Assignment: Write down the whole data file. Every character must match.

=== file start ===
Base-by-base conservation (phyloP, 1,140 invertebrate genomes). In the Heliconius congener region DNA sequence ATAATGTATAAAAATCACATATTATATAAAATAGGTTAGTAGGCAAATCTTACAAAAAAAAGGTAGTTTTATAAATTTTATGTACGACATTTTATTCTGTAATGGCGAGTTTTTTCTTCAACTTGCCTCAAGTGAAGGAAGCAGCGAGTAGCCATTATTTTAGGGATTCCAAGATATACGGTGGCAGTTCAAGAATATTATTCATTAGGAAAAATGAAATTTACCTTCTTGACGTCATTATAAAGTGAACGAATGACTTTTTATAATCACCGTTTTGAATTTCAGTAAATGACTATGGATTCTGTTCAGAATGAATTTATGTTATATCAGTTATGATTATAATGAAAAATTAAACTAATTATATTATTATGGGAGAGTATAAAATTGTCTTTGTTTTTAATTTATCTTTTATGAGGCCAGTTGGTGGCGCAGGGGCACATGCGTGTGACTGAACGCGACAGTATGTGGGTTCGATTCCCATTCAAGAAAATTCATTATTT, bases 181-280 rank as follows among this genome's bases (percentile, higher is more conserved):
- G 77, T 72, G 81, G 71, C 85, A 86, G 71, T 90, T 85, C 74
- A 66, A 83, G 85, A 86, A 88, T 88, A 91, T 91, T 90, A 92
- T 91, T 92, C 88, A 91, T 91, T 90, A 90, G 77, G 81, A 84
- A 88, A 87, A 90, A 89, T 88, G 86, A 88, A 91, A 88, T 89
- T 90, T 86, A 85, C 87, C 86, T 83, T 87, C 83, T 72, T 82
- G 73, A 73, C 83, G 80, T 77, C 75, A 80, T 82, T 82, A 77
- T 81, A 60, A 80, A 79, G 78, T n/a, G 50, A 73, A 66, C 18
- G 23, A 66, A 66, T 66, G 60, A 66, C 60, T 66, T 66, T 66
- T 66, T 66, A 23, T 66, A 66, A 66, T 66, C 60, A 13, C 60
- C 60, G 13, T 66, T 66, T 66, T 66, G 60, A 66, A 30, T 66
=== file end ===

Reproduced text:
Base-by-base conservation (phyloP, 1,140 invertebrate genomes). In the Heliconius congener region DNA sequence ATAATGTATAAAAATCACATATTATATAAAATAGGTTAGTAGGCAAATCTTACAAAAAAAAGGTAGTTTTATAAATTTTATGTACGACATTTTATTCTGTAATGGCGAGTTTTTTCTTCAACTTGCCTCAAGTGAAGGAAGCAGCGAGTAGCCATTATTTTAGGGATTCCAAGATATACGGTGGCAGTTCAAGAATATTATTCATTAGGAAAAATGAAATTTACCTTCTTGACGTCATTATAAAGTGAACGAATGACTTTTTATAATCACCGTTTTGAATTTCAGTAAATGACTATGGATTCTGTTCAGAATGAATTTATGTTATATCAGTTATGATTATAATGAAAAATTAAACTAATTATATTATTATGGGAGAGTATAAAATTGTCTTTGTTTTTAATTTATCTTTTATGAGGCCAGTTGGTGGCGCAGGGGCACATGCGTGTGACTGAACGCGACAGTATGTGGGTTCGATTCCCATTCAAGAAAATTCATTATTT, bases 181-280 rank as follows among this genome's bases (percentile, higher is more conserved):
- G 77, T 72, G 81, G 71, C 85, A 86, G 71, T 90, T 85, C 74
- A 66, A 83, G 85, A 86, A 88, T 88, A 91, T 91, T 90, A 92
- T 91, T 92, C 88, A 91, T 91, T 90, A 90, G 77, G 81, A 84
- A 88, A 87, A 90, A 89, T 88, G 86, A 88, A 91, A 88, T 89
- T 90, T 86, A 85, C 87, C 86, T 83, T 87, C 83, T 72, T 82
- G 73, A 73, C 83, G 80, T 77, C 75, A 80, T 82, T 82, A 77
- T 81, A 60, A 80, A 79, G 78, T n/a, G 50, A 73, A 66, C 18
- G 23, A 66, A 66, T 66, G 60, A 66, C 60, T 66, T 66, T 66
- T 66, T 66, A 23, T 66, A 66, A 66, T 66, C 60, A 13, C 60
- C 60, G 13, T 66, T 66, T 66, T 66, G 60, A 66, A 30, T 66